Director Wener Herzog has won many film awards. His works include films that are considered classics, like “Aguirre: The Wrath of God,” “Fitzcarraldo” and “Grizzly Man.” Now he’s lending his talents to a public service documentary on the extreme dangers of texting while driving.
This half-hour film, called “From One Second to the Next,” is a must watch.
Take a look at the film below:
Given the statistics for texting-while-driving crashes, Herzog said he had to say something, according to a recent article on CNN.com, “Film legend Herzog takes on texting and driving” So he took the opportunity to make the film after being approached by the sponsor, AT&T.
The film chronicles the devastation that occurs in four families following texting and driving car accidents that resulted in catastrophic injury or death.
The first texting while driving crash left a Milwaukee child, Xzavier, a paraplegic after he was hit by a distracted driver who ran a stop sign. The second is about an Indiana man, Chandler, who rear-ended a horse-driven buggy while he was texting and killed three members of an Amish family. The third profiles Vermont woman, Debbie, who sustained traumatic brain injury after she was hit while walking her dog. Herzog’s film ends with a Utah man, Reggie, whose distracted driving caused a chain reaction that left two men dead and a third person severely injured.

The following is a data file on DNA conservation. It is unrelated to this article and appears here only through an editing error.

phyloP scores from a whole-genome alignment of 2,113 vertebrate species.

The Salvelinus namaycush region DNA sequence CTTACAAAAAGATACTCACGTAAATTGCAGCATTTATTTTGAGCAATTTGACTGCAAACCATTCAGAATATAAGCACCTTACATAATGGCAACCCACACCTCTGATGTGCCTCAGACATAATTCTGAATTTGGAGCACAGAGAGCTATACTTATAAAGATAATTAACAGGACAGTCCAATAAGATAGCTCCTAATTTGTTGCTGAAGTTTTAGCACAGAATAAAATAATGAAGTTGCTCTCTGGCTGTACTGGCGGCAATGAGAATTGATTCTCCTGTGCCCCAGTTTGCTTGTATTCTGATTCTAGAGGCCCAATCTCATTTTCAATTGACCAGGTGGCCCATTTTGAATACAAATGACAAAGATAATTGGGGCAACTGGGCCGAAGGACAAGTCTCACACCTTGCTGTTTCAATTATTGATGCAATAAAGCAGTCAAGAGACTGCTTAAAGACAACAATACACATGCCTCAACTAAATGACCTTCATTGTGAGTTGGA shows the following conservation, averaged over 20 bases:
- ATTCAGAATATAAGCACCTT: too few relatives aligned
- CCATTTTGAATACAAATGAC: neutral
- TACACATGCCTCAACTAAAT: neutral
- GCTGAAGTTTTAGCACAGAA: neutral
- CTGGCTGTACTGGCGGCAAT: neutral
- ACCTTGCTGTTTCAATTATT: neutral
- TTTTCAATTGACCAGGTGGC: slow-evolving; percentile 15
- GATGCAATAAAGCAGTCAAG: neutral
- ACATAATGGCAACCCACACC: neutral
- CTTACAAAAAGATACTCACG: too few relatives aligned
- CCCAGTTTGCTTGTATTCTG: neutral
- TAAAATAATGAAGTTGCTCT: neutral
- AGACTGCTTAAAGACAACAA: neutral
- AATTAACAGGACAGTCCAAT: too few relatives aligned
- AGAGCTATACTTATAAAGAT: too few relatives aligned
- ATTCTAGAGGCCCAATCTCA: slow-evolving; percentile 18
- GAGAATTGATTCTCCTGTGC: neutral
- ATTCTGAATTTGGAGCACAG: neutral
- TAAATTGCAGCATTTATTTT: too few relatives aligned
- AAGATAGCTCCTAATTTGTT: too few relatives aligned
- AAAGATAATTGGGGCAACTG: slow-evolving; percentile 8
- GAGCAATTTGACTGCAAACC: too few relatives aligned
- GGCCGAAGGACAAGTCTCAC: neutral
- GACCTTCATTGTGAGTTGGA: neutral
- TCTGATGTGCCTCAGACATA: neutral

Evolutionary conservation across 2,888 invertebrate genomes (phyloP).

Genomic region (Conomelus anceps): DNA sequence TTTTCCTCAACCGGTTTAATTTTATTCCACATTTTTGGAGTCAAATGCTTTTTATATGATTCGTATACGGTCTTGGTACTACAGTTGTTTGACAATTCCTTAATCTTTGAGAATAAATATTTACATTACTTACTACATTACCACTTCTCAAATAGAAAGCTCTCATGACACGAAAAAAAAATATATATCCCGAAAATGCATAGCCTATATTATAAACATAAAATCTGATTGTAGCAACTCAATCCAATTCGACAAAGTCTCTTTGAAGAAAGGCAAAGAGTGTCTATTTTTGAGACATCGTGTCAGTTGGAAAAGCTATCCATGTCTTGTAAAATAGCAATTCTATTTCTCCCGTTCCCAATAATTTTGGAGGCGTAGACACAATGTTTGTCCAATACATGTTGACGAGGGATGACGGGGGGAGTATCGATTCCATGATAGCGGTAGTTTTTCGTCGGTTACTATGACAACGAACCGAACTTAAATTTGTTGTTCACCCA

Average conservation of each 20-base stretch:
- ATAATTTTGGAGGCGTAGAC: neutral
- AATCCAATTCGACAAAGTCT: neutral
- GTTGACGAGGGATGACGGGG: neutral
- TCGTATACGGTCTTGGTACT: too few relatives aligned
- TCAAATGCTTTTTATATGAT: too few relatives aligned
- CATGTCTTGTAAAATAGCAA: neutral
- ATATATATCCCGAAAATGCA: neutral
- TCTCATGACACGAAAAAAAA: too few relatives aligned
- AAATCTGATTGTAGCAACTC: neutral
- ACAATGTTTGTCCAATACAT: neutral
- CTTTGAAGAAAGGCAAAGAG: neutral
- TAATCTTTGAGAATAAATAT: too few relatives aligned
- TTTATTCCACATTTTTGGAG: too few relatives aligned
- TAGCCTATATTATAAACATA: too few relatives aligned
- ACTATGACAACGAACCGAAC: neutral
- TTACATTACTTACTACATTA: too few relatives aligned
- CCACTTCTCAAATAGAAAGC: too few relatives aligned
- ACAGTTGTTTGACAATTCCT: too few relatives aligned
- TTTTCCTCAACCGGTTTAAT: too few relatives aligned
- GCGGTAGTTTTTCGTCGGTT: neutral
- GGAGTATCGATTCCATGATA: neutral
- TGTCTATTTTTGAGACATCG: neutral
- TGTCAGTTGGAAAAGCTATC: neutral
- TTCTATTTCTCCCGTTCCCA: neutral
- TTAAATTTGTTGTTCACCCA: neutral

Herzog even included people in his film who caused the motor vehicle crashes. Here’s what he told NPR on his decision to do so:
“The real essential thing is we have to see what is happening — and it’s not just an accident, not just the mechanics of an accident. It’s a new form of culture coming at us and it’s coming with great vehemence. …
“It’s a deep raw emotion — the kind of deep wounds that are in those who were victims of accidents and also in those who were the perpetrators. Their life has changed and they are suffering forever. They have this sense of guilt that pervades every single action, every single day, every single dream and nightmare.”
Each story illustrates the haunting details that Herzog is famous for portraying in his films. Only here, they are true to life. Hopefully his dramatic, gut-wrenching, yet very realistic film will help to prevent more senseless texting and driving crashes.